The US was producing 16.5 million vehicles in 2007. It came down to 10 million in 2009. Nobody is betting that it will get back to 16 million in three years. It may be 12 million. So the whole supply industry has to readjust to that. That is the reality in the US and Europe. But in India and China and emerging markets we are growing at a faster rate than we thought.

What is the contribution of exports to your overall revenue?

On an average our export (ratio) is 40:60. When export is at its peak 60 per cent of the sales will be exports and in times like this it will be 40. Going forward, it will be more India-led growth because non-automotive side – power plants and nuclear business – will be Indian.

What is the outlook for the overseas markets?

North America is reviving slow but steady. At least it is no longer going in the south direction.

In Europe, we see a revival but it is largely because inventory has gone out of the system in 2009.

In 2009, the downturn in Europe was extremely bad not because the demand went down that much but because the stocks were high.

Now there are no stocks in the system and we see real demand. Although it is lower than what was before it is higher than 2009 levels. But, I think in Europe, the pain is not over yet. It will be another two-three years before it will get back to recovery.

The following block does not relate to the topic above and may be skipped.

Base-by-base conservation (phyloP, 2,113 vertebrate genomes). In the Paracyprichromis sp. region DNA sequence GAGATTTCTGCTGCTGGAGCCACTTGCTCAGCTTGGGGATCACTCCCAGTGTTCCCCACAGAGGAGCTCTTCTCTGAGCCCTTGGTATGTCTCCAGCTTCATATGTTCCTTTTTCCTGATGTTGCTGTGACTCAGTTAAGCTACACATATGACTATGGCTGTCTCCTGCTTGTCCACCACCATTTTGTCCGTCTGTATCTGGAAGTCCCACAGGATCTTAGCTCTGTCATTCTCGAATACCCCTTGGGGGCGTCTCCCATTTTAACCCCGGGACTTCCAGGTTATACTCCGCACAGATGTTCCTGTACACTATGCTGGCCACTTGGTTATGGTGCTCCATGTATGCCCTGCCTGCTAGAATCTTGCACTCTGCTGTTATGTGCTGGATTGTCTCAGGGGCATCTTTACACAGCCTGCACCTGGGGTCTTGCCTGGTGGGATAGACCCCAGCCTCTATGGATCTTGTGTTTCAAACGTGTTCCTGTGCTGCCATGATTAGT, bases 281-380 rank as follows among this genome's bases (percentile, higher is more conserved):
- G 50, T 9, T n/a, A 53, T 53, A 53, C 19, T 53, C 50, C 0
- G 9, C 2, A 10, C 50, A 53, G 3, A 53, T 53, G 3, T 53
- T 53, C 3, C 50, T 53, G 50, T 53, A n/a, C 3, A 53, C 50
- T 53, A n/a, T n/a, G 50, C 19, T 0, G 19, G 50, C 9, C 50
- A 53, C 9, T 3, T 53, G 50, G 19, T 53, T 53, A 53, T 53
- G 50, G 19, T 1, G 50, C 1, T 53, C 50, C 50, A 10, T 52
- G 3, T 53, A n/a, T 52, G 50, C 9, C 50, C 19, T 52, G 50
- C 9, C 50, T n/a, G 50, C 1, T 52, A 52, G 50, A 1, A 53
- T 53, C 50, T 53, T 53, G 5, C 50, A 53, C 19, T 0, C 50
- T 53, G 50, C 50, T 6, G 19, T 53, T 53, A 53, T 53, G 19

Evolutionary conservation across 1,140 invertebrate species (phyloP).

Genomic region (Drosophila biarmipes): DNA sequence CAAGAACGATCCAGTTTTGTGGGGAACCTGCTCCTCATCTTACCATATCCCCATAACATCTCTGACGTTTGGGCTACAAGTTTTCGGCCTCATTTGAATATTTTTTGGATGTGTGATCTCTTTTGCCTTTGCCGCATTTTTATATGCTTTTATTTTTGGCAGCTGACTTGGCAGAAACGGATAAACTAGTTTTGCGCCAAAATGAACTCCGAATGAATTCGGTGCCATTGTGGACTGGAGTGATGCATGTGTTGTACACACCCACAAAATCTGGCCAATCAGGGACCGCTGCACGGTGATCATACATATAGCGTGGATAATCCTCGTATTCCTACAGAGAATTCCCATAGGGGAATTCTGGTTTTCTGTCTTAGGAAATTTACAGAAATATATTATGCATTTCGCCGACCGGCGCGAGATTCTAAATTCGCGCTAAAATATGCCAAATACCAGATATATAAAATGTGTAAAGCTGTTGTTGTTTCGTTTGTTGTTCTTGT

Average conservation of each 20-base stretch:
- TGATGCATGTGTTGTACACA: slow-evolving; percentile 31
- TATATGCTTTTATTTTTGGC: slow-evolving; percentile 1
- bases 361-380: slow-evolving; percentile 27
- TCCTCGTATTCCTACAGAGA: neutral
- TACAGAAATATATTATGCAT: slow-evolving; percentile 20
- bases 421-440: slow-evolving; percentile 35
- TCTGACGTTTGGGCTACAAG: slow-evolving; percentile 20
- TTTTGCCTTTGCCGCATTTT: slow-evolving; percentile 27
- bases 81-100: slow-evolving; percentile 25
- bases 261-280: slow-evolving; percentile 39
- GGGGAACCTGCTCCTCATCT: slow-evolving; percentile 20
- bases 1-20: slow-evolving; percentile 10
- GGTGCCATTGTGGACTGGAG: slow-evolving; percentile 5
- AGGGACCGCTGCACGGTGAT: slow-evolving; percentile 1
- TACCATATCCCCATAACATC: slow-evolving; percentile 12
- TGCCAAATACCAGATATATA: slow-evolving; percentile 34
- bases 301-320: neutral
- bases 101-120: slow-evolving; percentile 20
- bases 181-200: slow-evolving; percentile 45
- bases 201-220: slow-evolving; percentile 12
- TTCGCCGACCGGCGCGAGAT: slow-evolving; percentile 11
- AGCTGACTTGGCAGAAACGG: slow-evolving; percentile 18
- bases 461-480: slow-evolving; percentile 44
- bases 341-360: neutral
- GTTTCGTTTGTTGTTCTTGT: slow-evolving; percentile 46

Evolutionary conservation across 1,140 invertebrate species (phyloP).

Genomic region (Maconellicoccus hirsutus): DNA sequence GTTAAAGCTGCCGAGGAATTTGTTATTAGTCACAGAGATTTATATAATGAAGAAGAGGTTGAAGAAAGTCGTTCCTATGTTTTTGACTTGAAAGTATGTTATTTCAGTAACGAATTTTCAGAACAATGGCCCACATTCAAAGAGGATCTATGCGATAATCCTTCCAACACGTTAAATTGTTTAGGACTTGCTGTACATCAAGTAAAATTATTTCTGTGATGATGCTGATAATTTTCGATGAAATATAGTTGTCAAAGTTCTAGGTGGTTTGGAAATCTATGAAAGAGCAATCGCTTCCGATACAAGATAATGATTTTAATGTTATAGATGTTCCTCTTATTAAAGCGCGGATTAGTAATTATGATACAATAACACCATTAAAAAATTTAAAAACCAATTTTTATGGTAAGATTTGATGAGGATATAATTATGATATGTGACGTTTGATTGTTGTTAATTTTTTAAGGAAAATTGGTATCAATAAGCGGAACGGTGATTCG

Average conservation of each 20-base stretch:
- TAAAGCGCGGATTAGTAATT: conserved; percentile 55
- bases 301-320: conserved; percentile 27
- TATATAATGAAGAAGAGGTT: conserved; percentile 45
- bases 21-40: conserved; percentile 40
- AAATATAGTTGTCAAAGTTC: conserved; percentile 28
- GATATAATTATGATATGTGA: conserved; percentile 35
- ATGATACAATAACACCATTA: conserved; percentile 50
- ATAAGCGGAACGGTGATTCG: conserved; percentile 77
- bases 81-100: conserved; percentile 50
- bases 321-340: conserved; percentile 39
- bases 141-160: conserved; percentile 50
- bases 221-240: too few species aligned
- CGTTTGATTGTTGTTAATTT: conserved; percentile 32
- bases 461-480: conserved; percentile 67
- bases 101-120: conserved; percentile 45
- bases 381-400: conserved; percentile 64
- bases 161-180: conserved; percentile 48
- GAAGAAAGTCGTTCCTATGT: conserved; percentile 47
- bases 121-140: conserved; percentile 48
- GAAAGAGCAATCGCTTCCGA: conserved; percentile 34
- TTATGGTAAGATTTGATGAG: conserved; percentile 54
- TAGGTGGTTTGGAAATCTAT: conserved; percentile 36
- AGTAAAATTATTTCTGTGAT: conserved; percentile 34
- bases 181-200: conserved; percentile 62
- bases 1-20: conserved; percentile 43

Bharat Forge to invest Rs 1,500 cr in non-auto biz


Looking ahead

The investments will be made in the next three years

Foray in non-auto biz complete with launch of ring rolling facility

Power equipment manufacturing plant set up with Alstom at Mundra



Manu P. Toms

Baramati, Jan. 4

Bharat Forge Ltd plans to invest Rs 1,500 crore to expand its non-automotive business.

Mr Baba N. Kalyani, Chairman and Managing Director of Bharat Forge, said the investments will be made over the next three years. He said that the fund will be raised partly through internal accruals and the balance through debt and equity.